9. Yes, David, everything was wonderful in the 50s. Especially for all of those thousands of couples trapped in unhappy marriages and, of course, their children.

  10. i do hope we'll be re-criminalising abortion while we're on this back to the future lark.
    that will teach those scheming girls getting pregnant just so they can have the pleasant experience of dying of septicaemia.
    i'm sure there weren't so many of them black fellas around in the 50s either. and now we seem to be imprisoning people for killing them. the world has gone mad and i'm off to wrap myself in the daily male and set fire to myself outside buckingham palace. mind you even the royals are what they used to be. couldn't see them supporting fascism for a start. tsk tsk.
    and don't get me started on the queers!

    ian sane
    tunbridge wells

  11. Thanks for that eminently sensible response, Ian.

  12. Yeah, and lock up Graham Norton, Paul O’Grady, and Julian Clary
    and half the bbc for Sodomy while we're at it!

    Colonel Digby-French, Hants.

  13. the thought of criminalising abortion scares the heck out of me and puts what little hair I have left on end.

  14. john - i am worried that you are allowing comments from someone who is clearly foreign and urge you to ban this digby-french wallah pronto. he also strikes me as a dangerous liberal who believes half the bbc are not indulging in sodomy.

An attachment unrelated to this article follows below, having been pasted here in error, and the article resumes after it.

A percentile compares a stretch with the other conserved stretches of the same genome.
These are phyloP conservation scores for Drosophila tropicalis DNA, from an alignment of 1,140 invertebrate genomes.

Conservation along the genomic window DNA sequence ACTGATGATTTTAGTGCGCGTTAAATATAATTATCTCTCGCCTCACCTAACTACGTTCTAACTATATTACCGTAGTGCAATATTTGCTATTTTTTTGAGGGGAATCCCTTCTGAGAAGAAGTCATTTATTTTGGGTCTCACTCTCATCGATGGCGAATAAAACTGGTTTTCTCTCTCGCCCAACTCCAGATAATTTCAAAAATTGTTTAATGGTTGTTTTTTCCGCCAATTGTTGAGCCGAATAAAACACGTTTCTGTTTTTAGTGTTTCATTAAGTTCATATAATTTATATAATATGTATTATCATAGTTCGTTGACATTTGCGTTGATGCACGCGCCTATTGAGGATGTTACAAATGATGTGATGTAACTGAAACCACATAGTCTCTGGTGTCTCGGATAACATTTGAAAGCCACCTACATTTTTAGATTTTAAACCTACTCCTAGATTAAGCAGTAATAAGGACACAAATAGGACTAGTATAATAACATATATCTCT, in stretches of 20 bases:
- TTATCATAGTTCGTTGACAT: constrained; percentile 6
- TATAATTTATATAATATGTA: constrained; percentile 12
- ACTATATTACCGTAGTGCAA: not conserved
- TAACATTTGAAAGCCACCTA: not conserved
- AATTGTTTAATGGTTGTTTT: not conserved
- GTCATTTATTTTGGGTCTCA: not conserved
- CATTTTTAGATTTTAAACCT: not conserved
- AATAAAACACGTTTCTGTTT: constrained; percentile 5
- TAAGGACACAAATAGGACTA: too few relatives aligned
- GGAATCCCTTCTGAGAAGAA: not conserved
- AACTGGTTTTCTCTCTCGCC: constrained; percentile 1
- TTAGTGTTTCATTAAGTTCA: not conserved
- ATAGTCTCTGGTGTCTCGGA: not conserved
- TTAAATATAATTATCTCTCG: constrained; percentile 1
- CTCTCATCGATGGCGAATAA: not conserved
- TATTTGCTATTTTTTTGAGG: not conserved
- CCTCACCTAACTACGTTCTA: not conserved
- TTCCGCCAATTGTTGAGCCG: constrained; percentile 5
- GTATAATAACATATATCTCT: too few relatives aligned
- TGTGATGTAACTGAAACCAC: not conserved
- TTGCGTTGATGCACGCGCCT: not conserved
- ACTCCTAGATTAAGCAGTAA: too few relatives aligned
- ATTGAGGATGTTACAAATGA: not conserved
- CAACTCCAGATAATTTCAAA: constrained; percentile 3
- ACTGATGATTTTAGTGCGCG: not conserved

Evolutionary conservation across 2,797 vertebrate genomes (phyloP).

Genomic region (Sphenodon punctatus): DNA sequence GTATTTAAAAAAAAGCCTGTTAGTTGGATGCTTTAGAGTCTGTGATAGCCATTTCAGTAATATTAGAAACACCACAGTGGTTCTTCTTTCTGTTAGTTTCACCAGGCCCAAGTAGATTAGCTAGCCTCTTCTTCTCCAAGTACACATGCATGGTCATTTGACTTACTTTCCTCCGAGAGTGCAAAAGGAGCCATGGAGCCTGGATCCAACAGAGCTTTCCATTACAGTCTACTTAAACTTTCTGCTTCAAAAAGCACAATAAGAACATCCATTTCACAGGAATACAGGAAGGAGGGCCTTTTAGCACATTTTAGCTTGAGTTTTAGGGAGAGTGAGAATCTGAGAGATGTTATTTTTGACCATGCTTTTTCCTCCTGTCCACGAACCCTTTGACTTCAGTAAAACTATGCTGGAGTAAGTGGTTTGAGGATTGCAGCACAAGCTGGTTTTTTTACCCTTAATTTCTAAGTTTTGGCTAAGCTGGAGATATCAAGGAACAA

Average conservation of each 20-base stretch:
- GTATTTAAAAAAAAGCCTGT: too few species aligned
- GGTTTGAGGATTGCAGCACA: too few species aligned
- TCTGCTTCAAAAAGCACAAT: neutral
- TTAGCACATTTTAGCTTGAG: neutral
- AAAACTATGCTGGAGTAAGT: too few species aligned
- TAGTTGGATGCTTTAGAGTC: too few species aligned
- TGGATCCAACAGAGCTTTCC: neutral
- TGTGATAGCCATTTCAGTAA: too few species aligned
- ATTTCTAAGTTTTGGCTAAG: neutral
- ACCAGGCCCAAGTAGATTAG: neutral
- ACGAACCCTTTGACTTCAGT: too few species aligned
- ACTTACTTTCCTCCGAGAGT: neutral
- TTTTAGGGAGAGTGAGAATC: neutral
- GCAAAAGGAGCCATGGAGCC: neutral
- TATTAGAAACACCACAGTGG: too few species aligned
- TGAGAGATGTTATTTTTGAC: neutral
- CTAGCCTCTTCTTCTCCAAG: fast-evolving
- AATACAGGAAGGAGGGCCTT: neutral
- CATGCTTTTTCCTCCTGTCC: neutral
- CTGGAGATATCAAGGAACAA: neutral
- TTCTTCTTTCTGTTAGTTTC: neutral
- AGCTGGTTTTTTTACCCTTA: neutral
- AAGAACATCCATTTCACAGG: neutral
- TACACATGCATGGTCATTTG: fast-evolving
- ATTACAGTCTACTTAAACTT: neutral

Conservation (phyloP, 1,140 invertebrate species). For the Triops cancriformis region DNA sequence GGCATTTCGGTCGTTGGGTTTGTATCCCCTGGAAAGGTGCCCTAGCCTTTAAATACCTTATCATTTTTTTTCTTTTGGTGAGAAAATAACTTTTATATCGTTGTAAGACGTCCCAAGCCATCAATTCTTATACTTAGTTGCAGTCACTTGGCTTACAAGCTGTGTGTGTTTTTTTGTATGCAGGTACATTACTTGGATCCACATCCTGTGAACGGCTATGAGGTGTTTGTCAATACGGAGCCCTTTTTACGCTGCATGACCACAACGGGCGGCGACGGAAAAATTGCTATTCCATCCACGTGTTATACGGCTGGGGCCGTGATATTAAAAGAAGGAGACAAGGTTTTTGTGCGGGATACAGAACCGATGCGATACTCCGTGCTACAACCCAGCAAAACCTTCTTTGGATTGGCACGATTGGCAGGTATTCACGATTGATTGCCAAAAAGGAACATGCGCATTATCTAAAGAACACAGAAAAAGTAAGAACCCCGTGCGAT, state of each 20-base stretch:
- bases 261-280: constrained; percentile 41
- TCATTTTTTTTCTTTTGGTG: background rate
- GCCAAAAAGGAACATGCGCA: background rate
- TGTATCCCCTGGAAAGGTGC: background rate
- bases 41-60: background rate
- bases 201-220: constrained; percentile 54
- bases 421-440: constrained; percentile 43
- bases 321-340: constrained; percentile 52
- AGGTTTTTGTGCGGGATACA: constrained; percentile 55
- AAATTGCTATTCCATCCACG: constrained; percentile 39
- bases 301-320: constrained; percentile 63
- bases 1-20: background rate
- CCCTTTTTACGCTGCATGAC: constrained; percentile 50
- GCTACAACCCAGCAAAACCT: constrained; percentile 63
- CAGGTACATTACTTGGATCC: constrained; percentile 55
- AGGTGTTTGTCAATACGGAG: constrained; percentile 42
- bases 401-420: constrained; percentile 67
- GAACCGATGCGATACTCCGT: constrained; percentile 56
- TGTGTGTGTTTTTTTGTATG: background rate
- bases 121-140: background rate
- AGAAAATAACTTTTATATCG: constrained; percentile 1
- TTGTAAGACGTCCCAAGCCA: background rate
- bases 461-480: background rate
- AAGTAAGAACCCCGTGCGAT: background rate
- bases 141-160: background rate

yours in sanity

  15. Something tells me this discussion may be wandering off topic...

  16. what's wrong with a bit of sodomy?

    ok - fair point. will try to concentrate in future.
    bad bad sw...

  17. Is that an open invitation sw?

  18. I remember Coleridge gave a speech to lawyers in which he lamented the decline of the authority of the court in enforcing contact orders and the increasing trend of burdening children with decisions about contact. He had a point and it needed to be said.
    This is just depressing however and reads like the kind of "back to basics" claptrap we associate with certain politicians.
    A marriage will fail or thrive depending on the attitudes and behaviour of the parties and nobody wants to see spouses and children trapped by legislation in a relationship gone sour. We don't need to hear this from the judiciary.

    Don't believe that Daily Mail nonsense about the riots and absent fathers either. Riots happen in societies with very traditional family structures, no welfare state and police who are happy to shoot the participants.

  19. Well to be fair to him, as an institution it is in decline and if people still believe in it, then it is the time to stand up for it, and for that reason I back the Judges comments.

  20. i believe the practice of fox hunting is in decline as well. i ain't gonna go and start supporting that either.


Post a comment

Thank you for taking the time to comment on this post. Constructive comments are always welcome, even if they do not coincide with my views! Please note, however, that comments will be removed or not published if I consider that:
* They are not relevant to the subject of this post; or
* They are (or are possibly) defamatory; or
* They breach court reporting rules; or
* They contain derogatory, abusive or threatening language; or
* They contain 'spam' advertisements (including links to any commercial websites).
Please also note that I am unable to give advice.